• Continue having another family over for supper once a month.  We had Uncle Ray here; does that count?
  • Start having Game Night once a month.  Thanks to Old Maid, Go Fish, and Uno, we have been playing a lot of games, but no "game night."
  • Continue our family devotional time.  It's been a hard month for this, too.
How are you doing with your goals for the year?

Tuesday, September 30, 2014

Where School Happens in Our Home

I've seen a couple of posts about where people do school with their children and how they store their school supplies.  I thought I would join in, for those of you who are interested in such things.  As you can see, we do our school at the kitchen table.  I like having all of my children gathered around me as we do school, mostly because if I can see Mary, I can keep her out of trouble.  ;)  We do have a playroom that we could use as a school room, but then we'd have to invest in desks and such; besides, that room isn't insulated well, so it's hot in the summer and cold in the winter.  Maybe we'll move up there one day, but for now we use the kitchen table.

I have a cabinet in the kitchen where I keep the school books that we use every day along with the worksheets and other things that I need to pull out weekly for school.  (The other side of the cabinet has the kids' plates and cups and some coloring supplies.)

The books and things that we need occasionally throughout the year are stored in our library on this shelf.  Sarah Beth, Daniel, and Rachel also keep on this shelf their notebooks in which they store their school papers.  You can see our math flashcards and the phonics books we use here.

Upstairs, outside of Mary's room, we have a built in desk with shelves above it.  (I can't wait until my children are more independent and are able to use this desk and the one in Mary's room for their schoolwork.)  I keep the books that we're not using this year on one of these shelves along with the worksheets and things from previous years.  I don't know why I'm keeping those old worksheets; I think it's in case I get audited, although I don't think they do that for homeschoolers.

I don't know that I like keeping my school books in three different areas, but it's what is working for me this year.  Maybe next year I'll change things up some.

What about you?  Do you have a dedicated schoolroom, or do you use the kitchen table?  Where do you keep your school books?  Do you keep previous year's schoolwork?

Monday, September 29, 2014

September Reading

I've been feeling a little "blah" in my reading this month.  Nothing seemed to interest me, but since I always have to have a book to read, well, I found some things to keep me occupied.  I'm hoping next month will be better.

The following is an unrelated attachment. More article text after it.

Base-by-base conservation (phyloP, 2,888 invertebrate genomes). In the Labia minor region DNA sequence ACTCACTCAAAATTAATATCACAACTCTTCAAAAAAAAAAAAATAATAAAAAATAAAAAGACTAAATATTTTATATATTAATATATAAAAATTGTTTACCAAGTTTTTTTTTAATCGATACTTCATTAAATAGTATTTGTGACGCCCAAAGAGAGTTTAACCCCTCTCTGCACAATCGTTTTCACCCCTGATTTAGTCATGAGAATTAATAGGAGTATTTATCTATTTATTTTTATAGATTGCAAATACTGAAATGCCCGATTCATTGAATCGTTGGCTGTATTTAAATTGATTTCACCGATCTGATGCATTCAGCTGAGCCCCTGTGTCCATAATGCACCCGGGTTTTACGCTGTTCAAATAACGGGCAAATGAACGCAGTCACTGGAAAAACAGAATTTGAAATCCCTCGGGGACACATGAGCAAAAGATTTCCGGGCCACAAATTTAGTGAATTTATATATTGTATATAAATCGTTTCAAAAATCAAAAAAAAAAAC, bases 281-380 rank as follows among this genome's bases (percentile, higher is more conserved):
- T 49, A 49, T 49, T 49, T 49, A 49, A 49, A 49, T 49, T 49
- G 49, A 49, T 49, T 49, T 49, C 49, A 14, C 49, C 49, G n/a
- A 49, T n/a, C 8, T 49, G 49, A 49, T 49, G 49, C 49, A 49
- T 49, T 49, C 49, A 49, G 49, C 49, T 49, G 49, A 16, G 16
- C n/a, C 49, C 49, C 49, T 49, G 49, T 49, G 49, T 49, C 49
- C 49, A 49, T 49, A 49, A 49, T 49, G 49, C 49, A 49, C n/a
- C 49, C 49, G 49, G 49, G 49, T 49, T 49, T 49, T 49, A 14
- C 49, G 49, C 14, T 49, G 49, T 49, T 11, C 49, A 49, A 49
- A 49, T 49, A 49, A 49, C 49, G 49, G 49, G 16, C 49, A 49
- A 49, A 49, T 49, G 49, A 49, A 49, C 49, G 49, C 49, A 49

• A Woman's Place by Lynn Austin.  Austin has become my new favorite least, for now.  This book deals with four women from different backgrounds who decide to work building ships during World War II because of the shortage of men, and each woman has to figure out how this work will impact her life.  One woman is a housewife who has to figure out how to deal with her husband who doesn't want her to work.  Another is an "old maid" who feels she is too good for this job and the people with whom she works.  The third is a young woman wondering if she will still be able to attend college.  And the last woman is a newlywed trying to live peacefully with her in-laws.  I recommend this book along with the others I've read by this author.
  • Midnight Never Come by Marie Brennan.  I must admit that this was a strange book, and I was tempted not to finish it.  But I have a hard time not finishing a book I have started.  In short, this book combined Elizabethan (the first one) London with fae.  It worked well enough, but I won't continue this series.
  • C.S. Lewis:  A Life Inspired by Christopher Gordon.  A short biography which I enjoyed.
  • First Lady: The Life of Lucy Webb Hayes by Emily Apt Geer.  I learned a lot about the time after the War Between the States and what being a president was like, but having read the book, I still can't figure out why Lucy Hayes was so important.
  • Sir Kendrick and the Castle of Bel Lione by Chuck Black.  This young adult book was a short, fun read, perfect for boys, especially since a Christian wrote it.
  • Treasuring Christ When Your Hands are Full:  Gospel Meditations for Busy Moms by Gloria Furman.  This book does not contain a lot of helpful hints and practical suggestions to make mothers' lives easier.  Instead, she shows how the glory of the Gospel, how the risen Christ, can and should transform our lives as mothers.  I enjoyed this book and learned so much that I immediately reread it.  You can read more of my thoughts here.  
What have you read lately?  Do you ever feel "blah" about reading?

Thursday, September 25, 2014